Always keen to get about, A & C took an impromptu trip to Morocco for a long weekend recently.
Unusually for us, this was not a running around kind of holiday. Instead, we settled down in one hotel, rested up, ate well and didn't do all that much. It made for rather a nice change to our usual backpacking. We wandered around the souqs, saw a few sites, bartered for leather bags, drunk a lot of mint tea, wandered around beautiful exotic gardens, stared at the snakecharmers in the Djemaa El Fna and spent a day at a high end Moroccan spa (C basically died and went to heaven).
However, we did keep to tradition and really go all out on the food, including a visit to the highly acclaimed La Maison Arabe on the edge of the Medina. We're not going to give too much away about the recipes - you should go and do this if you're in town - but the experience was well worth a post.
La Maison Arabe is a high-end restaurant and Riad (guesthouse). You can go all out and stay there, but for about £40 a hit you can spend half a day in their high end cookery school. The place has all the mod-cons: for example, the instructor's desk is filmed on CCTV, any everybody gets a screen so they can see what's going on at the front.
They also go all out on the cookery school experience. In addition to making two courses, you also get a long explanation about Moroccan cooking techniques, and visits to a spice shop and a community bakery.
While we were there, we made two aubergine starters and a chicken tagine with preserved lemons. We were also given about a million other recipes to get on with. We were taught how to do this from the ground up: not content with taking us to the spice shop to show us what spices go into the dish, we were also told how to preserve the lemons: while this is a simple process, it requires some patience (it takes about a month) and A LOT of lemons. C, whose favourite flavour is lemon, was virtually eating the preserved ones in their raw form.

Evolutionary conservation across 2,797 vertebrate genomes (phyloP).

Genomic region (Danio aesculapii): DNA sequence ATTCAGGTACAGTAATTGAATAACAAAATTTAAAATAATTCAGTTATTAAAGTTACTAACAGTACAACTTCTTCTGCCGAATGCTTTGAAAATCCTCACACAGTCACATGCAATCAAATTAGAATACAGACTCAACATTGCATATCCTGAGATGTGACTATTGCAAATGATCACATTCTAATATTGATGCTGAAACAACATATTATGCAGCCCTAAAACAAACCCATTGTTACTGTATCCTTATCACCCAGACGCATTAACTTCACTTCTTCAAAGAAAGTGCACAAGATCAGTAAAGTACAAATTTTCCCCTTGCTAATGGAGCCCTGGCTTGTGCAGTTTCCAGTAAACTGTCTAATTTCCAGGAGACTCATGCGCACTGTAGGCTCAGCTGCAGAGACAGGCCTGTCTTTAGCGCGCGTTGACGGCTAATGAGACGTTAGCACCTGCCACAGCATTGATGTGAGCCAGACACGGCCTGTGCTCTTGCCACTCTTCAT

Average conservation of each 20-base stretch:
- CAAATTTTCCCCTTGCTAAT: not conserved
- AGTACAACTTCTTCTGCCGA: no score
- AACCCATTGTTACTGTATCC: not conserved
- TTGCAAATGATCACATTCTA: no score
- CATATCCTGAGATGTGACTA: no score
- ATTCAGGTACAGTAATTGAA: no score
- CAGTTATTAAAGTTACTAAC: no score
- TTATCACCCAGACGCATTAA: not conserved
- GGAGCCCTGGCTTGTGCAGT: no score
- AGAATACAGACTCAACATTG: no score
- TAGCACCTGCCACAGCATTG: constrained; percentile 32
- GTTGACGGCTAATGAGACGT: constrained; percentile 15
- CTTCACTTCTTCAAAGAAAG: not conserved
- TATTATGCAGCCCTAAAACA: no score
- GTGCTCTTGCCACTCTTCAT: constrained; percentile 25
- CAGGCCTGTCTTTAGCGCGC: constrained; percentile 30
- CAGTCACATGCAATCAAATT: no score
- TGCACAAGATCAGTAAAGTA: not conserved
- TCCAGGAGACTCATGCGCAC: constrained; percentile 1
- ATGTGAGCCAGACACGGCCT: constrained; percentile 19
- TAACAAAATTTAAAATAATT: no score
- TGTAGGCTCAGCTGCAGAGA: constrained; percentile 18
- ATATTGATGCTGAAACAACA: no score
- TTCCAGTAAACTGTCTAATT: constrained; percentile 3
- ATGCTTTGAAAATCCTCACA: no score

The tagine itself is a simple enough affair: it's a food of peasant origin and is essentially a spiced stew made in a conical pot. Traditionally nestled in a coal stove, the pot is designed to baste contents while cooking. The result is a fragrant, moist meal which really hits the spot. Our lemony version had a really wicked tang to it and eaten with the bread we had kneaded with our very own hands alongside our new friends from the cookery class, we had a fantastic meal at the end of the afternoon.
After enjoying our sumptuous food, we were sent on our way with a going-home present in the form of a little tagine pot. If you're in Marrakech, do this. It's well worth it: it may well be the best meal you have in town, and you get to learn how to replicate it at home!